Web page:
Wearing a tie to work: A thing of the past or a style flourish?

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The Duke of Windsor, one of the icons of men's style, would heartily disagree with 'dressing down' for work
The Duke of Windsor, one of the icons of men’s style, would heartily disagree with ‘dressing down’ for work

If you look at a picture of the City of London from the the 1950s, one of those black and white numbers that show hundreds of office workers dashing down Threadneedle Street, despite the differing faces, there will be one common thread, every man will be wearing a suit and tie, carrying an umbrella and possibly wearing a bowler hat.

In those days there was a set code for office wear, which made things very simple. Today like in many avenues of life, the code has become significantly eroded, if there is any code at all. In the House of Commons earlier today David Cameron told the famously ‘relaxed’ Jeremy Corbyn that, if asked, his mother would tell the Labour leader to ‘put on a proper suit and do up your tie”. It was a jarring comment that does not necessarily fit with the times.

Monochrome suits 

Casual style at work has become increasingly popular in the last decade, following the lead of laid back Silicon Valley technology start-ups. Mark Zuckerberg is famous for sporting a hoody and other renown managers are keen to pair bright coloured trainers with monochrome suits. Many companies found that the emphasis on individuality and creativity made for a happier, more productive working environment. In the creative industries a tie would even be considered a dirty word, an old fashioned garment that represents everything the cultural revolution of the last twenty years has worked to destroy.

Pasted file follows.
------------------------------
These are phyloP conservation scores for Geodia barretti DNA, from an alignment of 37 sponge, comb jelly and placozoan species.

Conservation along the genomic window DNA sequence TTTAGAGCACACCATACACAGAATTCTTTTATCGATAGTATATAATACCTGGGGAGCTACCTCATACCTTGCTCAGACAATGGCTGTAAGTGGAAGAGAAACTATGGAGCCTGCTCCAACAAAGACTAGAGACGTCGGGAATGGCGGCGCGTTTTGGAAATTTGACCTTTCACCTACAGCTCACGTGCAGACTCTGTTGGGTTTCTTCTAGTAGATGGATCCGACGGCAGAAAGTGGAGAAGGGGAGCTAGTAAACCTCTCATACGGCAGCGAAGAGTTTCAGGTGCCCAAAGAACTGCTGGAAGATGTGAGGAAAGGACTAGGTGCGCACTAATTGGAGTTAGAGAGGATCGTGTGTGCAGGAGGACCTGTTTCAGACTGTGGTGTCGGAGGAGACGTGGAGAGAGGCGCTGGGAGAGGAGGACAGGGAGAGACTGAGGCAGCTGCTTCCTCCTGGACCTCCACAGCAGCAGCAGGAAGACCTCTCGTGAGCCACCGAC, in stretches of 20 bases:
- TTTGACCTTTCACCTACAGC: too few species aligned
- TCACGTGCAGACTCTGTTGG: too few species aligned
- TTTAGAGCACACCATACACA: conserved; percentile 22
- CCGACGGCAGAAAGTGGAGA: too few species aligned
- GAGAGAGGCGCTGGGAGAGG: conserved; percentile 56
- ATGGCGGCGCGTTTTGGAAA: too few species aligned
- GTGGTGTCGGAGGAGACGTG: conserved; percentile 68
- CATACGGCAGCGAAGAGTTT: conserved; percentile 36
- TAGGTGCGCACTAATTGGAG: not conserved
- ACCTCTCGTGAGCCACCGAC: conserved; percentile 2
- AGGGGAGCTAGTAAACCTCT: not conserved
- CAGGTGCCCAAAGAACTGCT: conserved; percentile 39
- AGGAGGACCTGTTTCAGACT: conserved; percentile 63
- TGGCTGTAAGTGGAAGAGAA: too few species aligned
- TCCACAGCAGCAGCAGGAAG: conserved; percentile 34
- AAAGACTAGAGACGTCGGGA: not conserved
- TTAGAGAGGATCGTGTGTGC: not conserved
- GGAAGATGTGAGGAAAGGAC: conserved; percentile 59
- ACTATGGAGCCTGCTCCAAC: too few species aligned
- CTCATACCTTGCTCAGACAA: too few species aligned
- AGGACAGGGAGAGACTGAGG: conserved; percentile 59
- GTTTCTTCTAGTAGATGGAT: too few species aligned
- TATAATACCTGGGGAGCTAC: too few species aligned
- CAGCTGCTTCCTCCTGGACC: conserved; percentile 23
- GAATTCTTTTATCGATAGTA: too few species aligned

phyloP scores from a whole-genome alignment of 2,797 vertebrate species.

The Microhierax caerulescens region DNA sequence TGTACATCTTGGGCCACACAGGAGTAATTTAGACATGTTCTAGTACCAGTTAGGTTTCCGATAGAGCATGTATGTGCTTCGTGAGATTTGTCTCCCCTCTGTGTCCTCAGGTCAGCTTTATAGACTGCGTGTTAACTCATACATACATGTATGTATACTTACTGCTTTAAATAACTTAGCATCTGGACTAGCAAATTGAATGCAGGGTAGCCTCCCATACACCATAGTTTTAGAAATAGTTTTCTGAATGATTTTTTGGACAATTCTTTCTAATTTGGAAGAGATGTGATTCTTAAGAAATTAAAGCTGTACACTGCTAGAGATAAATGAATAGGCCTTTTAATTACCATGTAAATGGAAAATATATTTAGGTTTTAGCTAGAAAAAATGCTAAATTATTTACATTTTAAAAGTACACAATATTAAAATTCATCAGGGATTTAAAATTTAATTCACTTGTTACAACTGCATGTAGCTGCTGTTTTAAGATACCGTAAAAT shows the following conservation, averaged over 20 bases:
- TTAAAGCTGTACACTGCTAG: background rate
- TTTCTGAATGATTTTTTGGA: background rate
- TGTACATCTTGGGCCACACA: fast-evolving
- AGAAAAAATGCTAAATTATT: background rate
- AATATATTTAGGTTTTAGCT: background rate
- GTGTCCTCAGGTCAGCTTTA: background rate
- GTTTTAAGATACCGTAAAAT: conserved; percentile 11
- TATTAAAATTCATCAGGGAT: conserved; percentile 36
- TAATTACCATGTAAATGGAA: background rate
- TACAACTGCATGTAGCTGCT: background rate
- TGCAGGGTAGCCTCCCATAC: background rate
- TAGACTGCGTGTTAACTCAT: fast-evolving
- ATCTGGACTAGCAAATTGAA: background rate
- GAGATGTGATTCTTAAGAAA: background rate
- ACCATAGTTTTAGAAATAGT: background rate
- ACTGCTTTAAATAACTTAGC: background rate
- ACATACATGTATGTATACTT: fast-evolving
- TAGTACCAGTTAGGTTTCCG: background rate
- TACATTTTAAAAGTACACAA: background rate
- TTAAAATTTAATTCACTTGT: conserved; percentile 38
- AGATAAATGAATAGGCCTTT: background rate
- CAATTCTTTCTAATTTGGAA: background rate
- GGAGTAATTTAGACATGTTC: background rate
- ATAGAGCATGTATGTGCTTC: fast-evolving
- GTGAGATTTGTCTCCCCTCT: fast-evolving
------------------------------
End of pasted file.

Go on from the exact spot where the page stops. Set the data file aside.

And yet, it’s not quite that simple. Although scruffiness at work may be well and truly in vogue, their is still something about the suit, when worn correctly, that exudes style, sophistication and, most importantly, trust.

Great power 

There is still a feeling that a person who wields great power, cannot do so in a t-shirt. That a person who deals in life and death, the lives of people, cannot do so in an open neck shirt. Wearing a suit, especially in a world where formality is not as prevalent as it used to be, shows that a degree of care has been taken. This person is not slapdash, this person considers how he is viewed by other people.

To declare the suit ‘dead and buried’ would be a mistake. The highest bar of male style is still an excellent suit, just look as those men considered style icons, the Duke of Windsor, Cary Grant, Gary Cooper even Prince Charles, all excellent purveyors of English tailoring. The age of the suit may be over, but formal style does still have its virtues.

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